Picking your plan is only half the battle; you also need a smartphone. The problem is that carriers as big as Bell often have enough devices to choose from that things can get a little confusing. Even intimidating.
To take some of the load off, we've listed the best phones that you can get from Bell right now.
The Galaxy Note 5 is Samsung's latest front-runner for its big-phone lineup. Released 6 months after the Galaxy S6, it boasts some minor hardware improvements and a camera upgrade over its smaller sibling, but if you're choosing between the two your real point of consideration should be physical size.
The large 5.7 inch screen is the most obvious drawing point of the Note 5. With a quad-HD (2560x1440) display, it has about 518 pixels per inch (ppi). Compare that to the 401ppi of the 5.5 inch iPhone 6s Plus, and you can definitely spot the difference in clarity. On top of that, despite having a larger screen, the Note 5 is roughly the same in overall dimensions to the 6s Plus, thanks to some impressively-thin bezels.
Photo enthusiasts will find a lot to love here. The camera is one of the best on the market; roughly on-par with the iPhone 6s and 6s Plus. Shots during the day come out flawlessly, and low-light photography is about as good as it gets with smartphone cameras. If you're coming off of a two year contract, prepare to be surprised at how far indoor and night shots have come in the last 24 months.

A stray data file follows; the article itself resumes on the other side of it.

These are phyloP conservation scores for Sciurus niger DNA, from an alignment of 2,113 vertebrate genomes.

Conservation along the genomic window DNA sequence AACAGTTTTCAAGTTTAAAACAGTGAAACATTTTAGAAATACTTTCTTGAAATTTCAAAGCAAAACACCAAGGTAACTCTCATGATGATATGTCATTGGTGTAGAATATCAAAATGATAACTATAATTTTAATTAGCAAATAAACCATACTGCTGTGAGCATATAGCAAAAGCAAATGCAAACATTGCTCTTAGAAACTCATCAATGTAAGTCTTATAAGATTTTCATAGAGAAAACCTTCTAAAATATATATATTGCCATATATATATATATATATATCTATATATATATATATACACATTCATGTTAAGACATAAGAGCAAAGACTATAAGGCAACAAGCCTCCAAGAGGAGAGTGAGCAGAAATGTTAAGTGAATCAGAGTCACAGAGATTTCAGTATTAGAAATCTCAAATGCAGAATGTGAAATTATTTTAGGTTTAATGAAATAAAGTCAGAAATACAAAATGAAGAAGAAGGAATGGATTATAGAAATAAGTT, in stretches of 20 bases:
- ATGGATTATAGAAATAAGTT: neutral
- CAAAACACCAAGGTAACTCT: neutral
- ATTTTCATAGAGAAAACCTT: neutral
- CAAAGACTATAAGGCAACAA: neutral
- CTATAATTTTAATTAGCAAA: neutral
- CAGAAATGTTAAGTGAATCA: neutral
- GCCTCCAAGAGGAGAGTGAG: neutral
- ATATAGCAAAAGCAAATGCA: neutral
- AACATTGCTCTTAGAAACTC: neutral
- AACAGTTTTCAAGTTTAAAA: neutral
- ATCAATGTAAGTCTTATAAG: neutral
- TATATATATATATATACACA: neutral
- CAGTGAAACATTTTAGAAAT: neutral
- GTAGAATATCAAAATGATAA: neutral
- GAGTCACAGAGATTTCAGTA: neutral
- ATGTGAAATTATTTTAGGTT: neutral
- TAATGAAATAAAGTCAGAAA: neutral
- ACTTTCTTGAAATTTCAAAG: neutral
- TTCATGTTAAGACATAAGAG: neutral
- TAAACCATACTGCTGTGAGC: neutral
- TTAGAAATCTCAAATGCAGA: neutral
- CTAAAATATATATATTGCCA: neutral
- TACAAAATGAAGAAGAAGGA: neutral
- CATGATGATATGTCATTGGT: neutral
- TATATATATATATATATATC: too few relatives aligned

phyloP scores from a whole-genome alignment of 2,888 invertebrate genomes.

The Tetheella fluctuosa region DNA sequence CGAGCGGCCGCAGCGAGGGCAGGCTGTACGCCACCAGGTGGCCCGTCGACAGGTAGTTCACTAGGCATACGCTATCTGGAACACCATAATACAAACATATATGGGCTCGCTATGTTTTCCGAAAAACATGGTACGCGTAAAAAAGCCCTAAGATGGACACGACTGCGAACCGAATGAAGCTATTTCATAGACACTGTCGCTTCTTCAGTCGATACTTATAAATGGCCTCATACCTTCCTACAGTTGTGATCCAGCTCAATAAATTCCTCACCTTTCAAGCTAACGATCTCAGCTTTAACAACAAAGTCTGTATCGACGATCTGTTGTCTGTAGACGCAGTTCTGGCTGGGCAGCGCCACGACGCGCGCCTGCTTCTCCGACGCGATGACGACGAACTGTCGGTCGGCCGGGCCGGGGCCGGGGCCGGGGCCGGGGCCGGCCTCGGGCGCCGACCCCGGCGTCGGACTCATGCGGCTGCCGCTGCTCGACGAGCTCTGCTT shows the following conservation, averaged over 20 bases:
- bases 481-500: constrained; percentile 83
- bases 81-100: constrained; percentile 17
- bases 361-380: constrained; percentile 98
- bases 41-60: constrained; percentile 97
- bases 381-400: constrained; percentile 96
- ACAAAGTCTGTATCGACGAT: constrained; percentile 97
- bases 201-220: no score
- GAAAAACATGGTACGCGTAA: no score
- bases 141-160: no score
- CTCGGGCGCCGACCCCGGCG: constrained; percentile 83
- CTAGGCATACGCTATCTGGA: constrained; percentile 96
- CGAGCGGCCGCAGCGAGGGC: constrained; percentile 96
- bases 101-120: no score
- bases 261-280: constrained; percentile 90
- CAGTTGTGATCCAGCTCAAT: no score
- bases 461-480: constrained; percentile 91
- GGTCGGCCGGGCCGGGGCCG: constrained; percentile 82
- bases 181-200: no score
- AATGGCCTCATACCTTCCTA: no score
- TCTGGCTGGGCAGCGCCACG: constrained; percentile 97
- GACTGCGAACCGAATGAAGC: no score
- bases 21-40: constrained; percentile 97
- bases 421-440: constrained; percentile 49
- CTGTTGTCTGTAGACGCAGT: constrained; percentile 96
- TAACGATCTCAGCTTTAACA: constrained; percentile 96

Released in late 2015, the iPhone 6s and 6s Plus are the current front-runners of the iPhone line. There's not much point differentiating between the two, aside from their obvious contrast in size thanks to their respective 4.7 inch and 5.5 inch displays.
At the head of the photography game, these two phones feature cameras equal to, or above any of the other best shooters on the market. They excel in low-light situations (at least comparative to the competition), and are pretty much incapable of taking a bad shot during the day, barring considerable user error or the odd, very rare app glitch.
Available in 16GB, 64GB and 128GB these phones have potentially huge amounts of storage, although it doesn't come cheap. We'd suggest hitting up the 64GB option for either phone. That way you're not paying absolute top-dollar, but should have enough storage space to keep you going.